The Developmental Cognitive Neuroscience Group mostly focuses on neurocognitive development in typically developing children and adolescents. We are particularly interested in the development of the social brain - that is, the network of brain regions involved in understanding other people.

The social brain

Humans are inherently social. A large proportion of the human brain is involved in social interaction and understanding other people. The social brain is defined as the complex network of areas that enable us to recognise others and evaluate their mental states (intentions, desires, beliefs), feelings, enduring dispositions and actions. Brain areas involved in social cognitive processes include medial prefrontal cortex (mPFC), anterior cingulate cortex (ACC), inferior frontal gyrus, superior temporal sulcus (STS), the amygdala and anterior insula (see Figure). Over the past two decades, research has begun to shed light on how the brain enables the diverse set of functions that allow humans to understand and interact with each other. These functions range from the recognition of faces and bodily gestures to the evaluation of what another person is thinking or feeling, predicting what they are about to do next and communicating with them.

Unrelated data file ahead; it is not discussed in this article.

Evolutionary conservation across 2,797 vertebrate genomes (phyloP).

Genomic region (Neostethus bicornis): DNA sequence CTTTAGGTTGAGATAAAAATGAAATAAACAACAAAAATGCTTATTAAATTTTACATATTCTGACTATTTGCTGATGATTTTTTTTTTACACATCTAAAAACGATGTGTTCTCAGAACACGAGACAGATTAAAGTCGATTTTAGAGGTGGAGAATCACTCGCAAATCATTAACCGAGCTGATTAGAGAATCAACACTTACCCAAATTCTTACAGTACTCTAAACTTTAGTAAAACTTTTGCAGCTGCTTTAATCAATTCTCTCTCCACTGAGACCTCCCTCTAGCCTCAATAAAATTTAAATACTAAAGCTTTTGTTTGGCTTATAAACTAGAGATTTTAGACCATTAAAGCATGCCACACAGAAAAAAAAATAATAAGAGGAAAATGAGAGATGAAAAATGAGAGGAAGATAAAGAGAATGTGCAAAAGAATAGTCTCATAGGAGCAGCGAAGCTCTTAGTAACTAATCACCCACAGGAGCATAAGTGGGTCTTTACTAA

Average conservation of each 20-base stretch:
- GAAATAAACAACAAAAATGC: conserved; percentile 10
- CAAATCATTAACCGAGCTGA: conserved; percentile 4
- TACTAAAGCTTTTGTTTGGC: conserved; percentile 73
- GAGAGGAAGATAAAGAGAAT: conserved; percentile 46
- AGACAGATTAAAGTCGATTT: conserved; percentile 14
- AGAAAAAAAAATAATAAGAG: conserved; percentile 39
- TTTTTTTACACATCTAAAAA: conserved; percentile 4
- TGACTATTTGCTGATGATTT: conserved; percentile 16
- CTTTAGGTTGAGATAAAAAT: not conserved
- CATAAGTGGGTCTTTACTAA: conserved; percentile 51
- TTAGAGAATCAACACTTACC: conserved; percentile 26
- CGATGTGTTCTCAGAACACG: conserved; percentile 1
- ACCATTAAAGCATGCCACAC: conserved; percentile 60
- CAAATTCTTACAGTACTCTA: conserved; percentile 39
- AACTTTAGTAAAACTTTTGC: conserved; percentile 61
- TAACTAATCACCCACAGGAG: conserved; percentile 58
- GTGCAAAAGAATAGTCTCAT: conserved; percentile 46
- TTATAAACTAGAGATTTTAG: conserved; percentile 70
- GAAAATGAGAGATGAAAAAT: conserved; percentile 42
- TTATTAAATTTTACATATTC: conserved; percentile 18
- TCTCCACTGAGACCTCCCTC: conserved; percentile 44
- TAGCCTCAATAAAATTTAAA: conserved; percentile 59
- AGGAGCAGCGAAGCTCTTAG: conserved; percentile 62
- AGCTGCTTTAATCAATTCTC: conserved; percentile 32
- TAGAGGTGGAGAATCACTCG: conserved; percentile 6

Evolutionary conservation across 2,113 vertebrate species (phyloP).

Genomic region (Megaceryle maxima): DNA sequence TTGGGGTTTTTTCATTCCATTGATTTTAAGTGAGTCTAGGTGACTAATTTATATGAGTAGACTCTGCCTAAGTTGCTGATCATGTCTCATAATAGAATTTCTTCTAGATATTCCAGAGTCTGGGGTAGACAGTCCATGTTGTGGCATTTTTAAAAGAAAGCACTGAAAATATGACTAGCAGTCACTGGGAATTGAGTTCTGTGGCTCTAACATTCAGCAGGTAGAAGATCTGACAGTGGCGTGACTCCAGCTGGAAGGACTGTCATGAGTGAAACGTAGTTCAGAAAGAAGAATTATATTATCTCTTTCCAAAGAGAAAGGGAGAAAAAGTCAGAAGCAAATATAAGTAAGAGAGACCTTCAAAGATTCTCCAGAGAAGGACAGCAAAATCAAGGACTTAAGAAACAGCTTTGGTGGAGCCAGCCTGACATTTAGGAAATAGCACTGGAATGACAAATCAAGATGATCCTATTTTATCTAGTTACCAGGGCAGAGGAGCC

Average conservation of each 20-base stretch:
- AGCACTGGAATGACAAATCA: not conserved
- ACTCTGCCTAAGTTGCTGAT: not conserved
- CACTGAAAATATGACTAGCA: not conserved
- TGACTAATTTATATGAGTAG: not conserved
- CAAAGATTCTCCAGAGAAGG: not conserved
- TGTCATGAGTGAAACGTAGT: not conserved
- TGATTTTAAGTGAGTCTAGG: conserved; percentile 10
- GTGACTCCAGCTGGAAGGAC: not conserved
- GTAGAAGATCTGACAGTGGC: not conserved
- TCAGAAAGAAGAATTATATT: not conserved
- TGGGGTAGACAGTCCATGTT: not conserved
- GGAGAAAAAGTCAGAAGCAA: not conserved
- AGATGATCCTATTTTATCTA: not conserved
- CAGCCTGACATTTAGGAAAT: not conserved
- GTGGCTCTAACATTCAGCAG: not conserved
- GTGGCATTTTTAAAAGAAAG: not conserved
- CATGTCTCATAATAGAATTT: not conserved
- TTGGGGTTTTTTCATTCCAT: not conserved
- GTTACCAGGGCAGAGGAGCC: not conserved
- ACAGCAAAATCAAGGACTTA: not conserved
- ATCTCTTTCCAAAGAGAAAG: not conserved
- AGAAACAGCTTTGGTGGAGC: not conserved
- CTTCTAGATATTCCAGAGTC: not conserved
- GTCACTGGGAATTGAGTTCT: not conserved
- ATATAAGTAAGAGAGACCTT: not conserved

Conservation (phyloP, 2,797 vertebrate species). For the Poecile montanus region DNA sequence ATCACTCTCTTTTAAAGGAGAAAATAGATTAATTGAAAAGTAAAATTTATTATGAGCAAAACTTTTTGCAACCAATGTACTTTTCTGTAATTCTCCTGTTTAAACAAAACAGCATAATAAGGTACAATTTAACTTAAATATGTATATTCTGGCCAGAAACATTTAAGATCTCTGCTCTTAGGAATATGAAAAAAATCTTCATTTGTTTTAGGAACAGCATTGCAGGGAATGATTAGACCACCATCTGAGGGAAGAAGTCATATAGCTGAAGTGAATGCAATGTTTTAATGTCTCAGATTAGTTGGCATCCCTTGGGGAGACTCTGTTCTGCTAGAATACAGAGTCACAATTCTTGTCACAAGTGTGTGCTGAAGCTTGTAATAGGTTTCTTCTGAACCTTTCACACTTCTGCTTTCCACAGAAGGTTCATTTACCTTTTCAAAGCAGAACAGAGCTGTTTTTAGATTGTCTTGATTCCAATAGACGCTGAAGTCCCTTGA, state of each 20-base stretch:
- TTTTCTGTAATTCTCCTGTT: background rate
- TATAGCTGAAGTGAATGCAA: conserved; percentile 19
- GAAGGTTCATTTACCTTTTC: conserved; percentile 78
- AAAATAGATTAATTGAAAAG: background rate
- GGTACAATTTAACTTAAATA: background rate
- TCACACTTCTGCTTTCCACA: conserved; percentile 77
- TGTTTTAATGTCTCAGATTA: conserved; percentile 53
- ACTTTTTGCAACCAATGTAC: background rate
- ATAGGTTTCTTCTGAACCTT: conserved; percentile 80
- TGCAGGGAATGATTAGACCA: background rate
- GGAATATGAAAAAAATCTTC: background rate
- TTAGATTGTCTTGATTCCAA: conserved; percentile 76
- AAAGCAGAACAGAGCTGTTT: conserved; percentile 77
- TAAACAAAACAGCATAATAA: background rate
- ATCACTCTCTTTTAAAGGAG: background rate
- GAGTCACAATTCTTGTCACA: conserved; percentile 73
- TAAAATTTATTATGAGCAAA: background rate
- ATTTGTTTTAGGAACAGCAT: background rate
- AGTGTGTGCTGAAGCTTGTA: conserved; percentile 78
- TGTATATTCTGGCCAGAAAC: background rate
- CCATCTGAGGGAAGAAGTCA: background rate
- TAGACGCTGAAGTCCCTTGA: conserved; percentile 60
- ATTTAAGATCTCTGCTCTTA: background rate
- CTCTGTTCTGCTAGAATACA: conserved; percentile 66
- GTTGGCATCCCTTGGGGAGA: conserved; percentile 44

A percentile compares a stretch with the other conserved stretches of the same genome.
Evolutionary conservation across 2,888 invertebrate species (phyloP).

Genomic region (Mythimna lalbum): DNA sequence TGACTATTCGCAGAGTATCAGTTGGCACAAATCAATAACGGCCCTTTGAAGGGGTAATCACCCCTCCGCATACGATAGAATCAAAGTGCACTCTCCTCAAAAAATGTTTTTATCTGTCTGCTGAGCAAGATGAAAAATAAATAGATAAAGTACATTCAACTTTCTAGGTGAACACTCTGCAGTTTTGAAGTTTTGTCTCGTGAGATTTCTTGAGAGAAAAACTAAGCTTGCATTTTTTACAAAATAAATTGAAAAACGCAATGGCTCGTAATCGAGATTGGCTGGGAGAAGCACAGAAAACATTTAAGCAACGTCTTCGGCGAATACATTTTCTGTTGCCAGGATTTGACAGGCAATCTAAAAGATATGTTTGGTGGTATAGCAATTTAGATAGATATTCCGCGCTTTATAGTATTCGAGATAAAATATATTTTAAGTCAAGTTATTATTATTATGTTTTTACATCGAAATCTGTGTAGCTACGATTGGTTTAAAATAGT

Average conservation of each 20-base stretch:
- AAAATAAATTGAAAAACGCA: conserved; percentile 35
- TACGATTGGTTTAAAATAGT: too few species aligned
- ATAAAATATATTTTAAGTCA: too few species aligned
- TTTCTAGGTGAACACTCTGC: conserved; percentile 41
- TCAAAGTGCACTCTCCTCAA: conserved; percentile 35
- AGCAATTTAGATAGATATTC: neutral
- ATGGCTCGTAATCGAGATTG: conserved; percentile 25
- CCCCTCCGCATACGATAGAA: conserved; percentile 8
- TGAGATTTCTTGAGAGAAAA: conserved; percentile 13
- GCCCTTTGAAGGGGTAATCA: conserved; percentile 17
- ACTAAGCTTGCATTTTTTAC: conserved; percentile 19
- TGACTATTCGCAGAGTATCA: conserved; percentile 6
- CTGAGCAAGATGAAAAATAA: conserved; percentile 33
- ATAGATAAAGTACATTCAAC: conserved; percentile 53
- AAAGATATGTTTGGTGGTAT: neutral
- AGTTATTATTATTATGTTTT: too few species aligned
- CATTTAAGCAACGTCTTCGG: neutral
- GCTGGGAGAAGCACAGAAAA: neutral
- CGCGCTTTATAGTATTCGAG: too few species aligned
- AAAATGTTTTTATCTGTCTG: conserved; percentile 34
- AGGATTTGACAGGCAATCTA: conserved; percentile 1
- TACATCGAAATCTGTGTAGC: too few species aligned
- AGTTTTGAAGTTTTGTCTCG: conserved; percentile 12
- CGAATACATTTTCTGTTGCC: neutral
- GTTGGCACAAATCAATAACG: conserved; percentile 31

Our current research focuses mostly on the development of the social brain during adolescence.


In the past decade or so, a number of structural magnetic resonance imaging (MRI) studies have shown that several cortical regions, in particular the PFC, parts of the temporal cortex and parietal cortex, as well as a number of subcortical structures, undergo substantial changes in white matter and grey matter density during the first two decades of life. In several brain regions, white matter volume tends to increase linearly during the first two decades and beyond while grey matter volume tends to decrease during adolescence. Some of the brain regions that are late-maturing include parts of the social brain.

Social brain development during adolescence